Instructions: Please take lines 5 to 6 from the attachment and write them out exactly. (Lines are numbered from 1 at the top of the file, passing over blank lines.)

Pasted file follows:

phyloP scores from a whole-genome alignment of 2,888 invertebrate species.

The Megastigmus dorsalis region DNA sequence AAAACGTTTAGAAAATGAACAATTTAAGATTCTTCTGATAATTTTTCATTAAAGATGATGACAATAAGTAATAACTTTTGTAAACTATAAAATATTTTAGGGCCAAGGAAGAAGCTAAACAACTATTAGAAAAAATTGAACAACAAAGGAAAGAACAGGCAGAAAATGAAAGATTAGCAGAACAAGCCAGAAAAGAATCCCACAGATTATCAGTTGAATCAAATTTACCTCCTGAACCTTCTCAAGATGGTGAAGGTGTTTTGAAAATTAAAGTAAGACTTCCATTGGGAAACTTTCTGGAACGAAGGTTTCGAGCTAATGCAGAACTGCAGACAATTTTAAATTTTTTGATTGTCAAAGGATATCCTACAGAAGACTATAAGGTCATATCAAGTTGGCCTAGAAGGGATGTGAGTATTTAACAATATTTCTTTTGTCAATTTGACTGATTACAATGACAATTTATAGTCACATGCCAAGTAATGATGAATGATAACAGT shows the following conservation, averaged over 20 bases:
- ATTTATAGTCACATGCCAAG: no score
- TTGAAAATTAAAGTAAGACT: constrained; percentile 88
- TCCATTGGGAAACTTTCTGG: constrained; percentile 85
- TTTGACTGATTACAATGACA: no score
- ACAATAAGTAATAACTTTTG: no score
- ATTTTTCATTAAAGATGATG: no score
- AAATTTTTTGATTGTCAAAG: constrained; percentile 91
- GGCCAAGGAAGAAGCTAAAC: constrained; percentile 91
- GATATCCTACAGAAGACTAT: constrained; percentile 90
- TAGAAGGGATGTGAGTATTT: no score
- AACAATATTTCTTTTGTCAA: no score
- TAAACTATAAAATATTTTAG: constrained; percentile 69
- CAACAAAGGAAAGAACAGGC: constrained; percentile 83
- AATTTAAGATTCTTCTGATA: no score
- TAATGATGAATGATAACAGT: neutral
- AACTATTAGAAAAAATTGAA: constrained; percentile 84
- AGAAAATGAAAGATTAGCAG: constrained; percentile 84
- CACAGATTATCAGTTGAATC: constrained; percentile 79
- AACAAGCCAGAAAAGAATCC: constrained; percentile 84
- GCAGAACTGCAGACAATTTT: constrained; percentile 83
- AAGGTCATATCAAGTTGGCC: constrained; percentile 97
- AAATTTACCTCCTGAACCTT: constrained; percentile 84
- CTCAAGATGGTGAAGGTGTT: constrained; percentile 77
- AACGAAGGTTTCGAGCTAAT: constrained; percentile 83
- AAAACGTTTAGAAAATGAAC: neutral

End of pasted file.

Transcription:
- TCCATTGGGAAACTTTCTGG: constrained; percentile 85
- TTTGACTGATTACAATGACA: no score